Omkaram Nalamasu
— Director of the Center for Integrated Electronics
— Professor of Materials Science and Engineering
— Professor of Chemistry
Rensselaer Polytechnic Institute

Ph.D., Chemistry, University of British Columbia, Vancouver, Canada, 1986
M.S., Chemistry, University of Hyderabad, India, 1980
B.S., Chemistry and Biology, Osmania University, India, 1978

Career Highlights:
Before joining Rensselaer in 2002, Nalamasu held several key research and development leadership positions in AT&T Bell Laboratories, Bell Laboratories/Lucent Technologies, and Agere Systems in Murray Hill, N.J. He previously served as director of Bell Laboratories' Nanofabrication Research Laboratory in Murray Hill. At Bell Labs and Agere, Nalamasu was a representative to the SEMATECH Lithography Technical Working Group, Focus Technical Advisory Board, and Resist Advisory Groups.

In 2003, Nalamasu received the NYSTAR (New York State Office of Science, Technology, and Academic Research) Distinguished Professor Award along with a $1 million grant from the Faculty Development Program. Nalamasu has earned several other prestigious awards, including the American Chemical Society (ACS) National Award for Team Innovation for the Invention and Innovation of 193 nm (nanometer) Resist Material in 2000 and Japan's Photopolymer Science and Technology Award in 1998. He and his technical team also won an R&D 100 Award for Invention, Development, and Commercialization of the first Deep-UV (ultraviolet) Chemically Amplified Photoresist (CAMP) in 1997.

Nalamasu has published more than 170 papers, review articles, and book chapters; he has received eleven patents and edited two books. He also has organized and presented several invited and plenary talks at national and international conferences, including one by invitation for the National Academy of Engineering's 4th Annual Symposium on the Frontiers of Engineering in 1998.

In addition to his Rensselaer center directorship, Nalamasu is the chief technical officer of the New Jersey Nanotechnology Consortium, a public/private nonprofit enterprise he co-founded to foster nanotechnology partnerships across academia, industry, and government.

Research Areas:
Nalamasu's primary research interests are in the areas of nanotechnology, nanopatterning, electronic and photonic materials, and lithography with special emphasis on applying patterning and materials know-how for device fabrication. He is also interested in MEMs technology and its utility in combination with nanotechnology for developing novel sensors and devices.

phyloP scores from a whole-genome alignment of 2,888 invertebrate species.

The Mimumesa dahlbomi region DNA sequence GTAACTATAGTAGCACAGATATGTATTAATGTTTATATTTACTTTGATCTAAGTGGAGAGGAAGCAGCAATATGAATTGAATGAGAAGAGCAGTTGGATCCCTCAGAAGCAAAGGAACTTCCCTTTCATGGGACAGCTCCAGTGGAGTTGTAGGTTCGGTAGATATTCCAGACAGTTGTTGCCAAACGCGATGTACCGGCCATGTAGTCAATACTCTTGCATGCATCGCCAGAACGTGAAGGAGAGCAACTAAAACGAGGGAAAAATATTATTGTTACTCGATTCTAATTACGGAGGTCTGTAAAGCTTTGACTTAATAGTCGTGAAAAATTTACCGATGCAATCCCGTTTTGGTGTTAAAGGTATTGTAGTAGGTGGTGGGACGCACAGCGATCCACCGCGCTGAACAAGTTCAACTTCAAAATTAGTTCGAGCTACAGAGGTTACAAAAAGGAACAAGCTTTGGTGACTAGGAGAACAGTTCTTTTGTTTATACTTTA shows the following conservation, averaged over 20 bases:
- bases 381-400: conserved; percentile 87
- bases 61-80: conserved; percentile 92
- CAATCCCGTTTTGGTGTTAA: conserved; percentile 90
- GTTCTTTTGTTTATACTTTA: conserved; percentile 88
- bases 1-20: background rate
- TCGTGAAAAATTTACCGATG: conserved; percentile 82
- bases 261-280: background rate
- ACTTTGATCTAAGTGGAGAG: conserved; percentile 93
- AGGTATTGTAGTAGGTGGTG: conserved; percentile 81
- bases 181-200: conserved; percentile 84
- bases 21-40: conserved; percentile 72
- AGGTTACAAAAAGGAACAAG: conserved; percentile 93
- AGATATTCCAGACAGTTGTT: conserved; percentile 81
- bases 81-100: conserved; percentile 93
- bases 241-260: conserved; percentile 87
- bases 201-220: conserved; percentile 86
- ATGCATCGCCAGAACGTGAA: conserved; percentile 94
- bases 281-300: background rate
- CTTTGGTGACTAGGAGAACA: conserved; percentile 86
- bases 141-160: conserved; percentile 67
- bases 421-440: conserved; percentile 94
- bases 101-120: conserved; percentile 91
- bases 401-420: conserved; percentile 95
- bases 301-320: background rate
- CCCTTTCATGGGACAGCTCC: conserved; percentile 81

Nalamasu has made seminal contributions to the fields of optical lithography and polymeric materials science and technology. His pioneering contributions to optical lithography and photoresist materials science and technology have played a major role in enabling the microelectronics revolution, especially where this technology helped extend the boundaries of optical lithography for patterning sub-100 nm design rule devices. His contributions to the fundamental understanding of the structure-property relationships between molecular structure of resist components and their relation to resist properties, as well as his contributions to resist materials chemistry and process development have played a defining role in identifying novel resist materials and chemistries required for implementation of deep-UV, 193 nm, and e-beam lithographic technologies.

Selected Publications:
M.V. Kunavakkam, F.M. Houlihan, M. Schlax, J.A. Liddle, P. Kolodner, J.A. Rogers, and O. Nalamasu, "Low-Cost, Low-Loss Micro-Lens Arrays Fabricated by Soft-Lithography Replication Process," in press, Applied Physics Letters, (2003).

S. Yang, P. Mirau, C.S. Pai, O. Nalamasu, E. Reichmanis, J. Seputro, Y.S. Obeng, E. Lin, and H.J. Lee, "Nanoporous Ultralow Dielectric Constant Organosilicates Templated by Triblock Copolymers," Chemistry of Materials, 14, (1), 369-374, (2002).

E. Reichmanis and O. Nalamasu, "Testing the Limits of Resists," Science, 297, 349-350, (2002).

E. Reichmanis, O. Nalamasu, and F.M. Houilhan, "Photoresponsive Polymers: Applications in Electronics," in Encyclopedia of Physical Science and Technology, (2001).

S. Pau, G.P. Watson, and O. Nalamasu, "Writing an Arbitrary Non-Periodic Pattern Using Interference Lithography," Journal of Modern Optics, 48, 1211-1223, (2001).

O. Nalamasu, F.M. Houlihan, E. Reichmanis, R. Cirelli, and A. Timko, "An Overview of the Role of Materials Technology for 193 nm Lithography," Polymer Material Science Engineering, 84, 207, (2001).

E. Reichmanis and O. Nalamasu, "Polymer Materials for Microelectronics Imaging Applications," in Applied Polymer Science, C.D. Craver, C.E. Carraher, Eds., Elsevier, Oxford, 635-658, (2000).

G.P. Watson, I.C. Kizilyalli, O. Nalamasu, R.A. Cirelli, M. Miller, Y.T. Wang, B. Pati, J. Radosevich, R. Kohler, F. Klemens, W. Mansfield, H. Vaidya, A. Timko, L.E. Trimble, and J. Frackoviak, "Implementing Advanced Lithography Technology: A 100 MHz, 1 Volt Digital Signal Processor Fabricated with Phase Shift Technology," Journal of Vacuum Science and Technology B, 18, 2877, (2000).

E. Reichmanis, O. Nalamasu, and F.M. Houlihan, "Organic Materials Challenges for 193 nm Imaging," Accounts of Chemical Research, 32, (8), 659, (1999).

Contact Information:
Omkaram Nalamasu
9023 Low Center for Industrial Innovation
Rensselaer Polytechnic Institute
Troy, N.Y. 12180
(518) 276-3290

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